Document Detail

Conservation and behavioral neuroendocrinology.
MedLine Citation:
PMID:  15878575     Owner:  NLM     Status:  MEDLINE    
The total number of threatened species of vertebrates is likely to be more than 10,000, with approximately one quarter of the world's mammal species, one eighth of the birds and one third of the amphibians threatened with extinction. The rate of loss of animal species and hence of biodiversity is increasing and may become even greater as ecosystems become affected by climate change due to global warming. Behavioral neuroendocrinology, which considers interactions between behavior and neuroendocrine function in animals from all vertebrate taxa, can contribute to animal conservation. Research with laboratory animals can address questions in basic biology relevant to conservation and develop methods for use with threatened animals. Field work with free-living animals considers the basic biology of new species and the use of endocrine tools to assess the susceptibility of species to threats. Non-invasive measurements of hormone concentrations, especially fecal steroids, are extensively used to assess reproductive function and the stress status of animals in captive breeding programs and in the wild. Biodiversity and natural selection both depend on individual variation, and conservation programs often work with animals on an individual basis. The consideration of data from individuals is essential in conservation endocrinology. Direct contributions to conservation programs are challenging as study situations are determined by practical conservation concerns. Indirect contributions such as the provision of scientific input to conservation plans and participation in public education programs offer significant benefits for conservation programs. Directly and indirectly, there are many opportunities for behavioral neuroendocrinologists to contribute to conservation.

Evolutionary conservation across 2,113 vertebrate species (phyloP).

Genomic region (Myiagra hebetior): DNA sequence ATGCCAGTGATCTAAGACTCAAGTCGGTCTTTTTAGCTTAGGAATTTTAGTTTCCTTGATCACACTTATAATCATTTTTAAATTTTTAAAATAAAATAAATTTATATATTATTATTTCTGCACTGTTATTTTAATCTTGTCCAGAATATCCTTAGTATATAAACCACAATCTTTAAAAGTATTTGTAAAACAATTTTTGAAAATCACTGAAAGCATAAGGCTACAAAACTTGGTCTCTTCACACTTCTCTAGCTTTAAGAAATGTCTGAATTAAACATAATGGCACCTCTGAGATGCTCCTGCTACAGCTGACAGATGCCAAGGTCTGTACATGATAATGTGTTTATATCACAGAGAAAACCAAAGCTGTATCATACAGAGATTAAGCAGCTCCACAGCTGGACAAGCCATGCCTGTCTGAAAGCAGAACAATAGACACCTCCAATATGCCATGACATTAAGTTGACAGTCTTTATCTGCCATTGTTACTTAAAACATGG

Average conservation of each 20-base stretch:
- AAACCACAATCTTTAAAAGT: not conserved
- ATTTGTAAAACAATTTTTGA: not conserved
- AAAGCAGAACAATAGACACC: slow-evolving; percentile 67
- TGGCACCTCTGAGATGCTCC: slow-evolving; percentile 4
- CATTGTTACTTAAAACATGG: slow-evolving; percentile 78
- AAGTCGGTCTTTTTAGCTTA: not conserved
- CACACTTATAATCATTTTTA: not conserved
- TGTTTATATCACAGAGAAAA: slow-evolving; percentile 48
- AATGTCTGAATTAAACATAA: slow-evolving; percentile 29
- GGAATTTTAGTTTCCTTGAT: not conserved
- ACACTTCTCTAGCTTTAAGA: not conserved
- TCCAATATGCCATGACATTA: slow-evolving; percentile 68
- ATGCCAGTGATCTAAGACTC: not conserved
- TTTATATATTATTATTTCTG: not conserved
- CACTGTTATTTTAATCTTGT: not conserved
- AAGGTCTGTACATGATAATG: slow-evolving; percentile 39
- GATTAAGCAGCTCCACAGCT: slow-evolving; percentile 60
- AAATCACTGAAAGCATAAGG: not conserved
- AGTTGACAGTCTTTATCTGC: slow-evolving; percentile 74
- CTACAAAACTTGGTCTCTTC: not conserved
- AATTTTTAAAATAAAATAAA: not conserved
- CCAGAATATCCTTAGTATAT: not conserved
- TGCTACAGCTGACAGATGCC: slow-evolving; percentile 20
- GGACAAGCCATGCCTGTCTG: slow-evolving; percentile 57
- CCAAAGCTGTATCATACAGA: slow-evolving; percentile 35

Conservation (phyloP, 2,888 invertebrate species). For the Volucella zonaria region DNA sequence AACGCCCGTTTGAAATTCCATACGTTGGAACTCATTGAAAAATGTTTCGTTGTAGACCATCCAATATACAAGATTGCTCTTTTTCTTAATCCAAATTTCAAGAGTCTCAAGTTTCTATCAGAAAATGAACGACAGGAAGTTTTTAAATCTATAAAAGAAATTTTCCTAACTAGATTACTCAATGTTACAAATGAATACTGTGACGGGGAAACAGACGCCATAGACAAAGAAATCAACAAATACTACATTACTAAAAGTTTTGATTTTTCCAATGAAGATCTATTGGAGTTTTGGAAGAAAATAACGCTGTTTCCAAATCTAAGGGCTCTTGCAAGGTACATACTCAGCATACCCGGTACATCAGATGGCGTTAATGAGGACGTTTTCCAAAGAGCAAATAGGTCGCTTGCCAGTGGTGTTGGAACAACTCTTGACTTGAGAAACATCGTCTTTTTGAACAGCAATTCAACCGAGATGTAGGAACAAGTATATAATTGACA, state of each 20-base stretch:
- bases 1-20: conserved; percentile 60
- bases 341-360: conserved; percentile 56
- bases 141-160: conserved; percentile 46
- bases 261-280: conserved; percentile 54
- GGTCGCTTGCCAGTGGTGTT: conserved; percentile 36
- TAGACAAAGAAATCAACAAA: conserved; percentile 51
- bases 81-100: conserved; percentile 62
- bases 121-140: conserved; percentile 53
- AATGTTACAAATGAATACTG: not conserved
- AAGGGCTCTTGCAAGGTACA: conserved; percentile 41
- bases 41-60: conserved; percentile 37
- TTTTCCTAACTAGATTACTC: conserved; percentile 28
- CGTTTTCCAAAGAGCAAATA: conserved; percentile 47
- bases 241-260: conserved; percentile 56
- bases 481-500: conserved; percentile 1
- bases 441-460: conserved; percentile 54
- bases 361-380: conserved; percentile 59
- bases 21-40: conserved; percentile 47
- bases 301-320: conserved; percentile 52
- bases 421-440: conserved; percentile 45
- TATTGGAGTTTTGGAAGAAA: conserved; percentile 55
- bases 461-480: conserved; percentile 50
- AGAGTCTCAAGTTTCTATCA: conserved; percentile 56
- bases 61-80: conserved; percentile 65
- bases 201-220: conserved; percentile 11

J F Cockrem
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Publication Detail:
Type:  Journal Article; Research Support, Non-U.S. Gov't; Review    
Journal Detail:
Title:  Hormones and behavior     Volume:  48     ISSN:  0018-506X     ISO Abbreviation:  Horm Behav     Publication Date:  2005 Nov 
Date Detail:
Created Date:  2005-10-21     Completed Date:  2006-01-23     Revised Date:  2006-11-15    
Medline Journal Info:
Nlm Unique ID:  0217764     Medline TA:  Horm Behav     Country:  United States    
Other Details:
Languages:  eng     Pagination:  492-501     Citation Subset:  IM    
Conservation Endocrinology Research Group, Institute of Veterinary, Animal and Biomedical Sciences, Massey University, Palmerston North, New Zealand.
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MeSH Terms
Animals, Wild
Behavioral Research / methods*
Conservation of Natural Resources
Neuroendocrinology / methods*
Research Design*

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